Revoked policy memos end student loan protections

On April 11, Secretary of Education Betsy DeVos withdrew a series of policy memos issued by the Obama administration that were designed to protect student loan borrowers. These policies mandated that the Department of Education review lenders’ past conduct before awarding them contracts, which allows it to collect payments on behalf of the agency.

The policy memos also required that the contracts contain extra protection for students. Removing the existing guidelines complicates the ongoing process of selecting a single lender through which the government will service its student loans, thus putting the financial stability of millions at risk.

Currently, the federal government uses nine loan servicing companies to collect student loans. Problems involving mismanagement and delays prompted the Obama administration’s plan to select a single servicer, allowing borrowers to use one portal to access their accounts and complete a standardized set of forms. In October, three finalists were chosen: Navient, FedLoan, and Nelnet and Great Lakes. Navient, the largest student loan provider in the nation, is currently in legal trouble regarding its practices, making DeVos’ decision even more concerning.

Lawsuits filed against Navient claim the company put its own interests before the well-being of borrowers, steering them toward repayment strategies that allowed the company to collect billions more in interest payments. Lending to more than 12 million clients and handling $300 million in student loans, Navient services more than 25 percent of student borrowers, making its predatory behavior even more serious.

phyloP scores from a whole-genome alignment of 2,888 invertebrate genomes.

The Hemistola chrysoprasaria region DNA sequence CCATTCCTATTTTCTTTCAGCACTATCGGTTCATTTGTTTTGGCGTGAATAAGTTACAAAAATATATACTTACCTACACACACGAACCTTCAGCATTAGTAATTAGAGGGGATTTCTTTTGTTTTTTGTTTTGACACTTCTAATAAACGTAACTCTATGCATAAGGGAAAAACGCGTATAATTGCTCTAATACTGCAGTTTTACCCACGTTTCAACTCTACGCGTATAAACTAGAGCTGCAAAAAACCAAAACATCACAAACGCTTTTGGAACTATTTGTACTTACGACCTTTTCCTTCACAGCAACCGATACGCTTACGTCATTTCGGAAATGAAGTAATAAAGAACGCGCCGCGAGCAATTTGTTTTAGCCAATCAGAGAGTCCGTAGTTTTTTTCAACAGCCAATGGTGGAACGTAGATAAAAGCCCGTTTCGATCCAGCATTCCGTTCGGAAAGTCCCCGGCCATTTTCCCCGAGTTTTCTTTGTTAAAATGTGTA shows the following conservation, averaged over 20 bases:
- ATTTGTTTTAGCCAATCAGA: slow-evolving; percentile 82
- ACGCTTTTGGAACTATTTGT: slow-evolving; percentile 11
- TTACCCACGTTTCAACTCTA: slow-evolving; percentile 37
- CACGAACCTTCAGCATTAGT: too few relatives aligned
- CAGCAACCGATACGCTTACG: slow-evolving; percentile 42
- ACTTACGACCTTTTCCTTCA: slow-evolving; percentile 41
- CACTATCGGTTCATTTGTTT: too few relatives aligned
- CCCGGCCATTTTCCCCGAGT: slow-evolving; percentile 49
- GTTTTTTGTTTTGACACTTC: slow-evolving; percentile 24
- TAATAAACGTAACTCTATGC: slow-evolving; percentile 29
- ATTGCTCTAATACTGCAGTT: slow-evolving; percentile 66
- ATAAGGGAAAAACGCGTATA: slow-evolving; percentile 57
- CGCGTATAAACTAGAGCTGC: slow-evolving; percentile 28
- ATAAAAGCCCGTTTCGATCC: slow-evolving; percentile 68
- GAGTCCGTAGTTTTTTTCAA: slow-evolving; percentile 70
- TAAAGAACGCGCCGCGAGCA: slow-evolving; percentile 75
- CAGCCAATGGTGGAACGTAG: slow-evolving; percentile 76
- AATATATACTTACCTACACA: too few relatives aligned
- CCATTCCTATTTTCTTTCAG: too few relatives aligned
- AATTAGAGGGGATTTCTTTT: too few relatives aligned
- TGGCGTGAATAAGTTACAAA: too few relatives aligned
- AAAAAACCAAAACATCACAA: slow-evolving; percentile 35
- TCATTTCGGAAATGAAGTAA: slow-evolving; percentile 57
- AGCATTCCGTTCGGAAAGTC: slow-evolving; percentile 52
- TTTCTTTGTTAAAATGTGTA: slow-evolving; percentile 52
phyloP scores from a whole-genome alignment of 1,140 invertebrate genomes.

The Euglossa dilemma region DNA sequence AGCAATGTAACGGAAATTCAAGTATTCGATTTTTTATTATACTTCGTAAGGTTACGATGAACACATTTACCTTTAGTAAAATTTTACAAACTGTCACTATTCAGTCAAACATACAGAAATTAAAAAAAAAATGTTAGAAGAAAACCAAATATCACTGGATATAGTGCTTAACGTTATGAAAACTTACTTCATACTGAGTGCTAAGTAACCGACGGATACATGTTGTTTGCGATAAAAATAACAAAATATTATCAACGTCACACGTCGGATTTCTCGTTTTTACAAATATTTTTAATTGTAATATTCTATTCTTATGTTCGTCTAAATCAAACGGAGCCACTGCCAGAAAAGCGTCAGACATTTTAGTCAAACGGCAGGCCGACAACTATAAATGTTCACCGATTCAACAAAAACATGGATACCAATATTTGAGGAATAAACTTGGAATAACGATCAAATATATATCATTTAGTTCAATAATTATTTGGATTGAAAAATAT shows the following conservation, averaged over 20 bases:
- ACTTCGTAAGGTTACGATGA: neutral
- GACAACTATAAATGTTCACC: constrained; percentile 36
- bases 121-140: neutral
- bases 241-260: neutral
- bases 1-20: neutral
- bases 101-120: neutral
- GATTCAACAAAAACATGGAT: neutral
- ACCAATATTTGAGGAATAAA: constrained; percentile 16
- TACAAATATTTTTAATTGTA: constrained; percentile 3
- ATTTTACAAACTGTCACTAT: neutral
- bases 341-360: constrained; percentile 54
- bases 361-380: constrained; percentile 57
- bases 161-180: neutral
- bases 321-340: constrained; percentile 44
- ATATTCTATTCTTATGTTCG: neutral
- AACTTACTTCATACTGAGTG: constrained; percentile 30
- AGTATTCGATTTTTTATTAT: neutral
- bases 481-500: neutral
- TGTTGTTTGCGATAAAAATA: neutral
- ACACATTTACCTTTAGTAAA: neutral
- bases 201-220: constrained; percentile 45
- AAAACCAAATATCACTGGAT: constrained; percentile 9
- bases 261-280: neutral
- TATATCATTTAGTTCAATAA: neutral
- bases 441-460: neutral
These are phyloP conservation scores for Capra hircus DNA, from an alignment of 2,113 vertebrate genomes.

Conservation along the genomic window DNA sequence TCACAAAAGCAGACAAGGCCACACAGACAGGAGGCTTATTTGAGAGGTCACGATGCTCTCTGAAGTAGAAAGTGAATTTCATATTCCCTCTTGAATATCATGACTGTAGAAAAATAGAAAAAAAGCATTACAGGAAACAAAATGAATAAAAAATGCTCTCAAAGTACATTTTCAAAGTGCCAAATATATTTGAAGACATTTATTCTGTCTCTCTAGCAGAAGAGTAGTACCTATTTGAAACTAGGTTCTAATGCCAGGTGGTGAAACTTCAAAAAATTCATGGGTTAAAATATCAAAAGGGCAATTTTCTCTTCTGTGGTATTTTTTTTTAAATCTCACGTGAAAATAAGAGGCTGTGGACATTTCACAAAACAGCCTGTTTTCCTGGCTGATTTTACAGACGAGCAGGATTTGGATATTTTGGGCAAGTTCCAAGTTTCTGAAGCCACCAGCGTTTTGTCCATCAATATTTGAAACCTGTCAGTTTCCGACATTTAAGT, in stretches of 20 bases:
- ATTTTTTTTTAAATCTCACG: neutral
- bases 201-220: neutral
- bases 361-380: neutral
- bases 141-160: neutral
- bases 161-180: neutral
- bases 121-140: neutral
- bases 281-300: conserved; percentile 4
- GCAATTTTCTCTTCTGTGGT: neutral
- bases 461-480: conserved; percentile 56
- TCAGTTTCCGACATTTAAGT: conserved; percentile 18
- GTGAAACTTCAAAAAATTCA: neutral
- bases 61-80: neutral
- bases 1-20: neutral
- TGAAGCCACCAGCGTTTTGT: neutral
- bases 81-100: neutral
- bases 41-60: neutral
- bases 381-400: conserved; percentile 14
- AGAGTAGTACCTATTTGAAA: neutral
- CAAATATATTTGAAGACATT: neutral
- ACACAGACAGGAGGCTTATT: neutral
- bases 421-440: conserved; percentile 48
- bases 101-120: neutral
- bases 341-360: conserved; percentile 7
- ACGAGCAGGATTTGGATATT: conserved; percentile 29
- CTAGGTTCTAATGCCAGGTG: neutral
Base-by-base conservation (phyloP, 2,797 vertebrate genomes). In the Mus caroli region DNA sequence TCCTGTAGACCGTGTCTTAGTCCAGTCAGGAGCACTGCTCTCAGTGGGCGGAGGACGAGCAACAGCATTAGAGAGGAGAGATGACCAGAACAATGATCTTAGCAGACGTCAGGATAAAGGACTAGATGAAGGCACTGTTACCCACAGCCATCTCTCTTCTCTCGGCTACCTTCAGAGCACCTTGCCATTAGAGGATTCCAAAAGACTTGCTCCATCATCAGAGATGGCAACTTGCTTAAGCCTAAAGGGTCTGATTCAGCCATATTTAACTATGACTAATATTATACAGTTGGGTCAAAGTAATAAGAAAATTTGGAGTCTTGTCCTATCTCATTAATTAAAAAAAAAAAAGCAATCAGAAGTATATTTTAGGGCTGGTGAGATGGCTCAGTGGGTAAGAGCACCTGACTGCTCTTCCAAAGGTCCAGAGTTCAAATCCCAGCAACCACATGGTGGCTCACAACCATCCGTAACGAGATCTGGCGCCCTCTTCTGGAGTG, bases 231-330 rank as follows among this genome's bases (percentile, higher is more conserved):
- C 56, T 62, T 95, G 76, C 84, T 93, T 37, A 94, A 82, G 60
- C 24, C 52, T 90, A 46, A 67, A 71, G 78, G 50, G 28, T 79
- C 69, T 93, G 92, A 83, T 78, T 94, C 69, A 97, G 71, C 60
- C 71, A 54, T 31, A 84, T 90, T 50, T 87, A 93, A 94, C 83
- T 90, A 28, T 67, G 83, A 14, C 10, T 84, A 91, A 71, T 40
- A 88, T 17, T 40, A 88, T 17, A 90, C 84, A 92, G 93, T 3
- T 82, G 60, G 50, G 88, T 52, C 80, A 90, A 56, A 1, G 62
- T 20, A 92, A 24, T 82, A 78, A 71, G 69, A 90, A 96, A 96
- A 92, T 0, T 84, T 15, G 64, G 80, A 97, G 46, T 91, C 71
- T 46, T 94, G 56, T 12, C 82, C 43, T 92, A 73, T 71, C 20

Experts view Navient’s misleading strategies as one cause of the $1.4 trillion of student loan debt currently owed, a burden which has hampered the careers and personal lives of millions of Americans. The rapidly increasing levels of student debt have forced many to postpone major economic milestones, increasing economic inequality, stifling innovation and lowering birthrates. This should be concerning to Tulane students. In 2016, 37 percent of Tulane graduates had federal student loans, with the average owing $26,412.

The withdrawal of the Obama-era provisions eliminates the incentive for companies to have fair and transparent practices, as their track records no longer affect their ability to secure lucrative government contracts. Though DeVos claims that she withdrew the memos because of their effect on taxpayers, the guidelines did not directly affect tax policy in any way.

Loan defaults hurt taxpayers.

If DeVos was truly interested in the economic well-being of Americans, especially those with student loans, she should hold servicers accountable for policies that put the financial future of the country at risk.

This is an opinion article and does not reflect the views of The Tulane Hullabaloo. Madeline is a freshman at Newcomb-Tulane College. She can be reached at [email protected]